20 years under Putin: a timeline

December 16, 2010

On December 14, at the 9th Annual M&A Advisor Summit in New York American business experts showed good deal of optimism towards Russian investments. This attitude constantly shown in recent years can be viewed as at least controversial as business environment in Russia in fact declines, due to increasing corruption and failed independent judiciary.


New York Athletic Club

The event, hosted by New York Athletic Club, brought together world’s leading M&A professionals to share their insights and vantage-point perspectives on the issue. Discussion at the panel “Russia: Navigate the Enigma”  moderated by Alina Plaia, Co-Founder and Managing Director of Wide Bridge, Inc., focused on the current situation on the Russian market, the ‘pros and cons’ and guidelines for foreign investors on how to run business successfully in the country. The panel expert group included Oleg Svintsitski, Senior Vice President at Siguler Guff & Co., Laura M. Brank, Head of Dechter’s Russia Practice, Mikhail Gurfinkel, Managing Director and Regional General Counsel of Basic Element, and Alexis O. Rodzianko, Chief Executive Officer of METROPOL, Investment Financial Company.

The tone of the discussion could be described as light and optimistic, as it was mentioned that next year will bring about $20 billion in direct foreign investment to the Russian market. “Russian economy got through the financial crisis and now is recovering fast”, Mr. Svintsitski said. He gave an example of success story -- the impressive IPO of Mail.Ru, Russian IT-company, at London Stock Exchange. “Yandex.Ru, Metalloinvest and SUEK are next in line”. Another positive trend, as Ms. Plaia pointed out, is that Russian government is trying to get westernized and to develop a favorable climate for investment. Mr. Gurfinkel agreed that “companies and rule of law are developing in the right direction”.

The issues that all experts were eager to elaborate on were cultural differences. In Mr. Gurfinkel’s words “you can not come to Russia and teach how things are done”, or “key pieces of information might not be given to you unless you ask for them”, and so on. All experts agreed that to do business in Russia one has to be patient and committed.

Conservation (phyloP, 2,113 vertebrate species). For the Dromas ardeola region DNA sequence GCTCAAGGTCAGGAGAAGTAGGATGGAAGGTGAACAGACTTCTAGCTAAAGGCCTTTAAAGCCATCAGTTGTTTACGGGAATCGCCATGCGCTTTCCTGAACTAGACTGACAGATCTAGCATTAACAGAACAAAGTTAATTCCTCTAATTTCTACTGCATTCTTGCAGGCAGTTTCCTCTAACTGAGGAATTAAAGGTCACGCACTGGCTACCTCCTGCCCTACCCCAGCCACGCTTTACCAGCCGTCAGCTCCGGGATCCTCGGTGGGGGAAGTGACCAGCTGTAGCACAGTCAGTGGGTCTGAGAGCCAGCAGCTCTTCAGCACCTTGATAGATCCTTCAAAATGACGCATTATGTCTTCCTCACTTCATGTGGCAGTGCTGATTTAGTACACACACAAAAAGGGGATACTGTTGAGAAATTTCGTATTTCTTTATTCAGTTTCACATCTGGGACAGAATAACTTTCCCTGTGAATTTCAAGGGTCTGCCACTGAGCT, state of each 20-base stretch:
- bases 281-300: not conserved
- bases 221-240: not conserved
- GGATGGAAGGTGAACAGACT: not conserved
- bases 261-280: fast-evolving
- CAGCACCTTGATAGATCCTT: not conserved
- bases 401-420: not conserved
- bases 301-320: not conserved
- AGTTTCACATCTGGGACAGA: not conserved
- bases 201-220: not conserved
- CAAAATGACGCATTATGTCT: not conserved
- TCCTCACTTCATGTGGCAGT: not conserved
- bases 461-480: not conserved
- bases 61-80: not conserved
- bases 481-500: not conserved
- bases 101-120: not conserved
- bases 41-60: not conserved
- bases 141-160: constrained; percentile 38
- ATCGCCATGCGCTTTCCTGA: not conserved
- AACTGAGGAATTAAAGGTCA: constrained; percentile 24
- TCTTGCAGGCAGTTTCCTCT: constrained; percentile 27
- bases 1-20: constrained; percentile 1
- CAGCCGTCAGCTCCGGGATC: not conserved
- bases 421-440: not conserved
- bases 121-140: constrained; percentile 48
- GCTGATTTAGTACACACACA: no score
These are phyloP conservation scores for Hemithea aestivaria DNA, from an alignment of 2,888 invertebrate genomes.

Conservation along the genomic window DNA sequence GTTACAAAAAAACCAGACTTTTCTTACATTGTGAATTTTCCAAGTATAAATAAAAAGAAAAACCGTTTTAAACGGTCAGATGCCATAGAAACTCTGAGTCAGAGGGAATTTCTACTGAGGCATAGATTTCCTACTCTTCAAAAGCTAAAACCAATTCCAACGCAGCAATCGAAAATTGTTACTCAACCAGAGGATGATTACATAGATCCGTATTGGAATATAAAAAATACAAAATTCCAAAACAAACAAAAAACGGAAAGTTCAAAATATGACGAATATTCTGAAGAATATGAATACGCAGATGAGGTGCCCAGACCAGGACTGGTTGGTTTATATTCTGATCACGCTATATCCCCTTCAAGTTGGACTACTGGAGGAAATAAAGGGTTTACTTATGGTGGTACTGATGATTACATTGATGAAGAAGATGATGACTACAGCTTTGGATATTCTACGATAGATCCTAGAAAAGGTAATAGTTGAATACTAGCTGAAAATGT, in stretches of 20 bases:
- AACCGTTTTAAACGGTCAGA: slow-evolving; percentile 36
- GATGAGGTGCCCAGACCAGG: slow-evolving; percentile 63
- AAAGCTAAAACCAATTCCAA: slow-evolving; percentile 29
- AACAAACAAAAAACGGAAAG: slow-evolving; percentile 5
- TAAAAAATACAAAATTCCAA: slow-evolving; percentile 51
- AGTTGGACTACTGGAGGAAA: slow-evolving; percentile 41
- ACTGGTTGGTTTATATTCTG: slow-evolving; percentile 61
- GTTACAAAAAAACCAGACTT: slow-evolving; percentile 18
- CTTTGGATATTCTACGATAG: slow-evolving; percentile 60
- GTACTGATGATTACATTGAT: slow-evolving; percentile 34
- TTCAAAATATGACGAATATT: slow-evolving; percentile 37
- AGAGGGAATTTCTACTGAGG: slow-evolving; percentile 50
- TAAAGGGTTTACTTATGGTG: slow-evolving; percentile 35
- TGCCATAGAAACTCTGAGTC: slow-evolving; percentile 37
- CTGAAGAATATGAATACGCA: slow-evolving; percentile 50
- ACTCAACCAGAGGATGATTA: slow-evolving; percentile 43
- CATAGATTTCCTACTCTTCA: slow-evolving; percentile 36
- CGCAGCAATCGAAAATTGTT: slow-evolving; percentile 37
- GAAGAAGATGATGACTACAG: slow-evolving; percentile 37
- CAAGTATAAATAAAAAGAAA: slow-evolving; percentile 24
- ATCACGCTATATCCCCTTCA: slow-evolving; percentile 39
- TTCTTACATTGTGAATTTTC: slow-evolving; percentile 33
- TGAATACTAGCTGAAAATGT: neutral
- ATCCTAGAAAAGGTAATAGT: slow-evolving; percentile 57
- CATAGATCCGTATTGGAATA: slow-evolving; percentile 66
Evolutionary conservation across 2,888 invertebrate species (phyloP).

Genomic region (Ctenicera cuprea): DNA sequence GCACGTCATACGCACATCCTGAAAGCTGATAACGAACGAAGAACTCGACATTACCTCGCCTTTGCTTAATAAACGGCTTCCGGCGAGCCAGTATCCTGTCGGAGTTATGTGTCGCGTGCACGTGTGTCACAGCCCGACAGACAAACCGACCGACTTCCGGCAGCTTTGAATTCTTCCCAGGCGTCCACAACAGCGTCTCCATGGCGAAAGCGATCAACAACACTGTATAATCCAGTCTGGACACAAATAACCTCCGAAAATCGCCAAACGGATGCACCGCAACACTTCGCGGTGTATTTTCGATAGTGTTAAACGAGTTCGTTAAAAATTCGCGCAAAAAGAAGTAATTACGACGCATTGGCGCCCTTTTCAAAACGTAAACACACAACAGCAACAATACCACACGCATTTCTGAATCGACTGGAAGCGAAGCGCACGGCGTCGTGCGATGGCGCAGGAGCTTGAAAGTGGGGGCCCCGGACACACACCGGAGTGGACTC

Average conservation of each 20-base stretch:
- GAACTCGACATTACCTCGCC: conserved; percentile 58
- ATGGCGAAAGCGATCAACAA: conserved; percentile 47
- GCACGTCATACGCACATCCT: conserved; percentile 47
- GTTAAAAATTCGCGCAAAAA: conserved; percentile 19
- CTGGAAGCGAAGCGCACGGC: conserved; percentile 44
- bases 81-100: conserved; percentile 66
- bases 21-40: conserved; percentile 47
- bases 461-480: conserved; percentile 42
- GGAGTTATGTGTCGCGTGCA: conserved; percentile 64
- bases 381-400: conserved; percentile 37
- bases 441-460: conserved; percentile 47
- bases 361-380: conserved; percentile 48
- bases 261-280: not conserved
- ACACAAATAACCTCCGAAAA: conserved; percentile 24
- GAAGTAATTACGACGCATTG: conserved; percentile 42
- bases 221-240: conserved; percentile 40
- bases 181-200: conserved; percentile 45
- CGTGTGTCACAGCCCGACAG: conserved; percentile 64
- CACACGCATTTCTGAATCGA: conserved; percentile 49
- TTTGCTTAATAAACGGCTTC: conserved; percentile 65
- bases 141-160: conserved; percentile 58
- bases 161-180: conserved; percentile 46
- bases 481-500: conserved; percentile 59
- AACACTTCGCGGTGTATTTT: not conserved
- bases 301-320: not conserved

Mikhail Gurfinkel, Managing Director and Regional General Counsel of Basic Element; Oleg Svintsitski, Senior Vice President at Siguler Guff & Co.

At the same time, during discussion, the experts could not help slightly touching major drawbacks. Ms. Brank explained “the laws are strong in the book but the practices are not yet quite developed” followed by Mr. Rodzianko who mentioned that one of the problems is corruption but the government is putting effort in the struggle with it.

What was, sadly enough, left out of the discussion, is the scale of corruption that captured both federal government and local authorities. Nothing was said about the raiding attacks and forcible takeovers of companies sanctioned by top officials, or the failed judiciary – at least the case of the infamous Yukos affair (It isso happened that the verdict in the second case of the former head of the company Mikhail Khodorkovsky was supposed to be announced on the next day). It’s hardly believable that such prominent experts are not aware of these problems. In fact, unofficially, they confirm that they are. Then their vocal optimism becomes really controversial.